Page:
We just completed a 10-day photography trip. We covered about 2,500 miles between Las Vegas, Nevada and La Conner, Washington; we shot 15 locations, hit all but 3 sunrises and 1 sunset and covered over 10,000 feet of elevation. We shot mountains, beaches, forests and bridges and lighthouses. In short, we had a blast and completely exhausted ourselves.
Landscape photography is unlike any other endeavor. It requires knowledge of photography, hiking, survival and planning skills. It is not unusual to find us out hiking in the pre-dawn darkness to do a sunrise shoot and hiking back in the dark after a sunset shoot. It requires good reliable equipment and through understanding of how to use that equipment so you can find the buttons to adjust the settings. That is before you even consider the knowledge associated with the camera menus and the features and uses of lenses and filters. It also requires a certain flexibility about signage at parks and waysides. Just what does “open dusk to dawn”really mean? You need to know when to park outside the gates of public places, and which gates will be left open.
Perhaps the most important skill/attribute is stamina. We shot almost every morning. This meant we were out of bed, dressed and heading to the location around 4:30 AM and waiting for the sun around 5:30 AM. It also meant that we didn’t hit the sack until around 11:00 PM after returning from a sunset on a beach and having to clean all the salt spray off the camera gear. We drove around 200 to 300 miles most days. A lot of that driving was on mountain highways. When we arrived at a desired location we hiked in during daylight hours to scope out shoot locations for both sunset and sunrise.
I can’t think of any other activity that has so much activity built into a single day. Although it was exhausting, it really is living to the max!
If you would like to see more of the images from our trip, please visit http://www.zfrontierphoto.com and click on the Gallery button, then look in the collection of “NEW” images.
Landscape photography is most interesting at sunrise and sunset. Photographers talk about the golden hour, the 30 to 40 minutes before the sun dawns over the horizon and again just as the sun is setting and for the next 30 to 40 minutes. When the sun is low, there is wonderful light. At this time of day, the red rocks of the southwest seem to glow from within. Landscapes seem to come alive. However, the rocks and trees and bodies of water are usually only a part of the picture. The sky is also an important component of image. After a beautiful sunny day, you would expect that photographers would find ideal conditions for some early evening photography. However, clear skies do not necessarily produce the most pleasing images. Instead, photographers hope for some clouds, but not so many that they cloak the horizon. A clear horizon and a scattered set of clouds can be extremely beneficial. The clouds provide a surface that can reflect the first or last rays of light. Under the right conditions, the sky can seem to light on fire. The color in the sky can bring beautiful drama to photographs.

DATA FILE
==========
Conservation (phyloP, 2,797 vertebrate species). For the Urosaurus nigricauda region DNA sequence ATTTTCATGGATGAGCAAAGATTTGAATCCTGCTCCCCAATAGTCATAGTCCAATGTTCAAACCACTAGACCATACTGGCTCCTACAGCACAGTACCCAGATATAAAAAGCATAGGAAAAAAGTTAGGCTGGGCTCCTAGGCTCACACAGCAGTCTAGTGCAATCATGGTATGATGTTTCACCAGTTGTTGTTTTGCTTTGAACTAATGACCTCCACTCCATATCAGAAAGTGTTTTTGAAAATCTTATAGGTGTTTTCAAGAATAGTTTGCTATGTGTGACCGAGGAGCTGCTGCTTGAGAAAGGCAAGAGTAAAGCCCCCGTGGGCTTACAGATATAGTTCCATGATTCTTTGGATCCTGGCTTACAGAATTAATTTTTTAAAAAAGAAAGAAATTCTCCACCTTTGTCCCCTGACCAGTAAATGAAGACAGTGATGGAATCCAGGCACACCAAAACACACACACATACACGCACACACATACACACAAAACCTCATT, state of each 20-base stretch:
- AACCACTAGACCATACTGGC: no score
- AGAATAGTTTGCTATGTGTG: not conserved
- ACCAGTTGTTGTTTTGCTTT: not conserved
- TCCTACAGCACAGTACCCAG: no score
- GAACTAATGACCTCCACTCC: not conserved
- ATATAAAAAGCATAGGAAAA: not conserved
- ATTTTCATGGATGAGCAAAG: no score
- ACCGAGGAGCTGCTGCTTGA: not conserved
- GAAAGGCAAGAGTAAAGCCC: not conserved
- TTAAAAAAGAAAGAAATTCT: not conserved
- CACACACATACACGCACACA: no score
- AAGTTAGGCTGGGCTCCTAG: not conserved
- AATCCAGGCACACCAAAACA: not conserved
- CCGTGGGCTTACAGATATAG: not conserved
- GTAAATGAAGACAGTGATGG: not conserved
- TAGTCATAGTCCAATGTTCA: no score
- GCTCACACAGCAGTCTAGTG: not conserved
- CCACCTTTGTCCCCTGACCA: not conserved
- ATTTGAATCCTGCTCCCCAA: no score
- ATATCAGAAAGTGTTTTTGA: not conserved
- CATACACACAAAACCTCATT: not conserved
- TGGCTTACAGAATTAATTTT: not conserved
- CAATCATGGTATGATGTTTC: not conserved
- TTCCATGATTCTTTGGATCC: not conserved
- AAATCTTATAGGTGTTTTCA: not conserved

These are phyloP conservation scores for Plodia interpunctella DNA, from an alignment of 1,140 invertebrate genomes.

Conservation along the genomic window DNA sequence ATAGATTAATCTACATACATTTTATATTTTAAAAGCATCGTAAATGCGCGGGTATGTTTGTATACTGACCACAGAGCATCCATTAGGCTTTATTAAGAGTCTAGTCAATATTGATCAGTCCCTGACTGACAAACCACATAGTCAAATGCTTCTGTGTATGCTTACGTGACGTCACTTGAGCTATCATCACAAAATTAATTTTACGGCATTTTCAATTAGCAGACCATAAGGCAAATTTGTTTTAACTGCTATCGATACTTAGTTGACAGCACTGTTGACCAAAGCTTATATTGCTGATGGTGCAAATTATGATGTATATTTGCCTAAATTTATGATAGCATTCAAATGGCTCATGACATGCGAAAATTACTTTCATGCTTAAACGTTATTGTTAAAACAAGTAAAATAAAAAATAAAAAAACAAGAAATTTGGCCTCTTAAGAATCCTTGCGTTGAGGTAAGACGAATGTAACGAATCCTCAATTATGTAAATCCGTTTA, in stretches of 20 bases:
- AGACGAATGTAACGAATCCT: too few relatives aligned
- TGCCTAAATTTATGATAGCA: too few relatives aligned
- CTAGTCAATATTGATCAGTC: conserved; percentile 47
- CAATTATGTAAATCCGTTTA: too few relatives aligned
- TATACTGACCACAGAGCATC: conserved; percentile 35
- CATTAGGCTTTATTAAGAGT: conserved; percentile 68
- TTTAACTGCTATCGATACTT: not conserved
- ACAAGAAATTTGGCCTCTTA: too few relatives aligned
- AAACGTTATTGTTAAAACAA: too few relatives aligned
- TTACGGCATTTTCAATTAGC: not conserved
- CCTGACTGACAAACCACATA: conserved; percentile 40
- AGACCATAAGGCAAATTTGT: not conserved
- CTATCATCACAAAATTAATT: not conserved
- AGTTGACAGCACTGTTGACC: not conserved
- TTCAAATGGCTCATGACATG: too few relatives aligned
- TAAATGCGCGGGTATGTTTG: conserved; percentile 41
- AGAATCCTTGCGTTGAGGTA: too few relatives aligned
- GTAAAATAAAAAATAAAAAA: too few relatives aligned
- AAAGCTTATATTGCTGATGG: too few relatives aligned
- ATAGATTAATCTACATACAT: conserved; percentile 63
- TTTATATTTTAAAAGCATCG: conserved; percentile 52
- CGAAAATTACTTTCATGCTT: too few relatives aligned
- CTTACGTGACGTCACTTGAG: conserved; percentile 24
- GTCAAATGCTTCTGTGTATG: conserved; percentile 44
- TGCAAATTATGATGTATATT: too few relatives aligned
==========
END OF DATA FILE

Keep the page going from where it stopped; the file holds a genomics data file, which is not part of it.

After a mostly clear day spent walking the dunes at Coral Pink Sand Dunes State Park in Utah, we set up for some sunset pictures of the dunes. In the late afternoon, a fairly thick layer of clouds developed. We set up to photograph some dunes in the east, hoping there would be a break in the clouds and the last rays of sunlight would generate a beautiful glow to the hills of sand. The time of the sunset came and we didn’t get the effect that we were expected, but turning around and surveying the hills to the west, we discovered that the clouds had lifted a little from the horizon and we were going to be treated to a little evening color.
The picture above was captured with a Canon 5D Mark III, with a Canon EF 24 – 105 lens at a focal length of 40 mm with a 2 sec exposure and the aperture set at f/16.
Frequently, bad weather creates great picture opportunities. Bad weather at sunrise and sunset magnifies the effect. Today’s photograph comes from a series that we shot at Cap Sante Boat Haven, Anacortes WA. Cap Sante is often our weekday home when we live on the boat in the summer. The picture is one of our collaborative efforts. We had the camera out to shoot a couple “happy snaps” of the clouds as the rain ended and the sun was setting. The storm also brought wind and the marina was still getting small choppy waves. We had the camera set up facing out one of the windows of Ocean Mistress. The low light and boat motion from the small waves made it difficult to get a sharp image with the prolonged shutter-speed. With Corinne’s encouragement we moved the camera to a more stable position on the dock, set up the tripod and reframed the shot. This is one of the series that resulted from our efforts. We have very different styles in the way we capture images. It is rare for us to collaborate so effectively on a shot and get a result that makes us both happy. We hope you enjoy the image as well!
The shot was taken with a Cannon EOS 60D set in Aperture Priority mode., using a 18 to 135 mm lens f/3.5 at a focal length of 45 mm with a UV filter. The ISO was set at 100; f/22; 1.3 sec; exposure compensation of -0.67. The saturation setting was turned up to +4. The picture was slightly crop using “Aperture” software but is otherwise unchanged.